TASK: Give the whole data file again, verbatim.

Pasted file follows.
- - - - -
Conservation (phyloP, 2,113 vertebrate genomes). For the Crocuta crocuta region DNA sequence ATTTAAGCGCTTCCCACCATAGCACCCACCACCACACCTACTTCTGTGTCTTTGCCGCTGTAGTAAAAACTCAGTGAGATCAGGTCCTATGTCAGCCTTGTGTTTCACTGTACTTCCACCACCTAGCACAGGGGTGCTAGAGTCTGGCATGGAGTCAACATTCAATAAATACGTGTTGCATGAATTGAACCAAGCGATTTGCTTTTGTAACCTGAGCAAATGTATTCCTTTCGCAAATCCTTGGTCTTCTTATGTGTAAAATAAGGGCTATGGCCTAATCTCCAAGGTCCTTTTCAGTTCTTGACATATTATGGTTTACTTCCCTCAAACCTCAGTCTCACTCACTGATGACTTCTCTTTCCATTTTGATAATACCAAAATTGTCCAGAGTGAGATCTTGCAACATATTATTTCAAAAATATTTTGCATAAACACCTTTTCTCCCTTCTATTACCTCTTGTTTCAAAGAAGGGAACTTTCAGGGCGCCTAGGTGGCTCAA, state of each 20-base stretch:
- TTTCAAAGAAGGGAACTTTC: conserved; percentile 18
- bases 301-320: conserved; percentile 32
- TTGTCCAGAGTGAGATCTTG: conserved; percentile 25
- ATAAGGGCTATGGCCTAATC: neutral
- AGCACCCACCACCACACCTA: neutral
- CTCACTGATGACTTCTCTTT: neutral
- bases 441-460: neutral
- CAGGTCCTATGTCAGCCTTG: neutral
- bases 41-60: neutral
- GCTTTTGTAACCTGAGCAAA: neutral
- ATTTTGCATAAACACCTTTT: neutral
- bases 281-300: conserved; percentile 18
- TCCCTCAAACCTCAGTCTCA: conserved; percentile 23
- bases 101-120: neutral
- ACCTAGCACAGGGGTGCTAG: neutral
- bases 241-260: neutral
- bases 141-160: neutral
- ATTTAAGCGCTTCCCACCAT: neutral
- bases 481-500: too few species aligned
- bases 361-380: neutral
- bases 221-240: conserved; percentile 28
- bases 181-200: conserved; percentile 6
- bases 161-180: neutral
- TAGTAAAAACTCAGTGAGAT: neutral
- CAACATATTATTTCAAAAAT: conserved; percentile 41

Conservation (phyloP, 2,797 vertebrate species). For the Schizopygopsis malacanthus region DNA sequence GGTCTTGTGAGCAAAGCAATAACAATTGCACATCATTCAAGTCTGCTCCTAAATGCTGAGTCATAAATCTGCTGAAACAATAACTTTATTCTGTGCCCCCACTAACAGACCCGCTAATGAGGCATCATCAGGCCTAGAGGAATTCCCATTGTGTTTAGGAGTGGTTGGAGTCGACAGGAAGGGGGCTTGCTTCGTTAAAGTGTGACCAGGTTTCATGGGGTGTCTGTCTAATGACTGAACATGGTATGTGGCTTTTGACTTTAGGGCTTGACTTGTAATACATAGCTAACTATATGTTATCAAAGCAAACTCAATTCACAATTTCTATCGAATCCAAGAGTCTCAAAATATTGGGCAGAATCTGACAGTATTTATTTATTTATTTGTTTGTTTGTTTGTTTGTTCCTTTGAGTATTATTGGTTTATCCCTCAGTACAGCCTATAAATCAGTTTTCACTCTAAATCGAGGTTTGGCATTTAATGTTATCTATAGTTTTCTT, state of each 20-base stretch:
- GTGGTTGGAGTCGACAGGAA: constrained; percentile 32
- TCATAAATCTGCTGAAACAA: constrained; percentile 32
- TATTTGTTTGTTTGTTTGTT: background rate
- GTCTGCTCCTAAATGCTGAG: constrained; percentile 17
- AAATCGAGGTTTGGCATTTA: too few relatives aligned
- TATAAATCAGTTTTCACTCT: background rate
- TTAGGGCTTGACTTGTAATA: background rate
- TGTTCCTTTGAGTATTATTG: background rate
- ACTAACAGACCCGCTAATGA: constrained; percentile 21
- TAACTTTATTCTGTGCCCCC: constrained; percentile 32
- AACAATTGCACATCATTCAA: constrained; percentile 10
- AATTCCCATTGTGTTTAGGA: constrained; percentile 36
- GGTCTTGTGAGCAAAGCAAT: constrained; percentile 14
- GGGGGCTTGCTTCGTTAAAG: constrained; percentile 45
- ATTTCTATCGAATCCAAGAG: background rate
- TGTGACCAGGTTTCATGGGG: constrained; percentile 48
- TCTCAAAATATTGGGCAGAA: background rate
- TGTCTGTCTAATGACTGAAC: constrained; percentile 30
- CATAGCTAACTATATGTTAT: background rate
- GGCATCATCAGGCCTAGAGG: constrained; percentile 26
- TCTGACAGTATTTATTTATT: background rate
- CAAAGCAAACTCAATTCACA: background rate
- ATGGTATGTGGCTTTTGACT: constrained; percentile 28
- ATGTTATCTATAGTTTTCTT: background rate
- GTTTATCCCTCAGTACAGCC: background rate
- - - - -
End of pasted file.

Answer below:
Conservation (phyloP, 2,113 vertebrate genomes). For the Crocuta crocuta region DNA sequence ATTTAAGCGCTTCCCACCATAGCACCCACCACCACACCTACTTCTGTGTCTTTGCCGCTGTAGTAAAAACTCAGTGAGATCAGGTCCTATGTCAGCCTTGTGTTTCACTGTACTTCCACCACCTAGCACAGGGGTGCTAGAGTCTGGCATGGAGTCAACATTCAATAAATACGTGTTGCATGAATTGAACCAAGCGATTTGCTTTTGTAACCTGAGCAAATGTATTCCTTTCGCAAATCCTTGGTCTTCTTATGTGTAAAATAAGGGCTATGGCCTAATCTCCAAGGTCCTTTTCAGTTCTTGACATATTATGGTTTACTTCCCTCAAACCTCAGTCTCACTCACTGATGACTTCTCTTTCCATTTTGATAATACCAAAATTGTCCAGAGTGAGATCTTGCAACATATTATTTCAAAAATATTTTGCATAAACACCTTTTCTCCCTTCTATTACCTCTTGTTTCAAAGAAGGGAACTTTCAGGGCGCCTAGGTGGCTCAA, state of each 20-base stretch:
- TTTCAAAGAAGGGAACTTTC: conserved; percentile 18
- bases 301-320: conserved; percentile 32
- TTGTCCAGAGTGAGATCTTG: conserved; percentile 25
- ATAAGGGCTATGGCCTAATC: neutral
- AGCACCCACCACCACACCTA: neutral
- CTCACTGATGACTTCTCTTT: neutral
- bases 441-460: neutral
- CAGGTCCTATGTCAGCCTTG: neutral
- bases 41-60: neutral
- GCTTTTGTAACCTGAGCAAA: neutral
- ATTTTGCATAAACACCTTTT: neutral
- bases 281-300: conserved; percentile 18
- TCCCTCAAACCTCAGTCTCA: conserved; percentile 23
- bases 101-120: neutral
- ACCTAGCACAGGGGTGCTAG: neutral
- bases 241-260: neutral
- bases 141-160: neutral
- ATTTAAGCGCTTCCCACCAT: neutral
- bases 481-500: too few species aligned
- bases 361-380: neutral
- bases 221-240: conserved; percentile 28
- bases 181-200: conserved; percentile 6
- bases 161-180: neutral
- TAGTAAAAACTCAGTGAGAT: neutral
- CAACATATTATTTCAAAAAT: conserved; percentile 41

Conservation (phyloP, 2,797 vertebrate species). For the Schizopygopsis malacanthus region DNA sequence GGTCTTGTGAGCAAAGCAATAACAATTGCACATCATTCAAGTCTGCTCCTAAATGCTGAGTCATAAATCTGCTGAAACAATAACTTTATTCTGTGCCCCCACTAACAGACCCGCTAATGAGGCATCATCAGGCCTAGAGGAATTCCCATTGTGTTTAGGAGTGGTTGGAGTCGACAGGAAGGGGGCTTGCTTCGTTAAAGTGTGACCAGGTTTCATGGGGTGTCTGTCTAATGACTGAACATGGTATGTGGCTTTTGACTTTAGGGCTTGACTTGTAATACATAGCTAACTATATGTTATCAAAGCAAACTCAATTCACAATTTCTATCGAATCCAAGAGTCTCAAAATATTGGGCAGAATCTGACAGTATTTATTTATTTATTTGTTTGTTTGTTTGTTTGTTCCTTTGAGTATTATTGGTTTATCCCTCAGTACAGCCTATAAATCAGTTTTCACTCTAAATCGAGGTTTGGCATTTAATGTTATCTATAGTTTTCTT, state of each 20-base stretch:
- GTGGTTGGAGTCGACAGGAA: constrained; percentile 32
- TCATAAATCTGCTGAAACAA: constrained; percentile 32
- TATTTGTTTGTTTGTTTGTT: background rate
- GTCTGCTCCTAAATGCTGAG: constrained; percentile 17
- AAATCGAGGTTTGGCATTTA: too few relatives aligned
- TATAAATCAGTTTTCACTCT: background rate
- TTAGGGCTTGACTTGTAATA: background rate
- TGTTCCTTTGAGTATTATTG: background rate
- ACTAACAGACCCGCTAATGA: constrained; percentile 21
- TAACTTTATTCTGTGCCCCC: constrained; percentile 32
- AACAATTGCACATCATTCAA: constrained; percentile 10
- AATTCCCATTGTGTTTAGGA: constrained; percentile 36
- GGTCTTGTGAGCAAAGCAAT: constrained; percentile 14
- GGGGGCTTGCTTCGTTAAAG: constrained; percentile 45
- ATTTCTATCGAATCCAAGAG: background rate
- TGTGACCAGGTTTCATGGGG: constrained; percentile 48
- TCTCAAAATATTGGGCAGAA: background rate
- TGTCTGTCTAATGACTGAAC: constrained; percentile 30
- CATAGCTAACTATATGTTAT: background rate
- GGCATCATCAGGCCTAGAGG: constrained; percentile 26
- TCTGACAGTATTTATTTATT: background rate
- CAAAGCAAACTCAATTCACA: background rate
- ATGGTATGTGGCTTTTGACT: constrained; percentile 28
- ATGTTATCTATAGTTTTCTT: background rate
- GTTTATCCCTCAGTACAGCC: background rate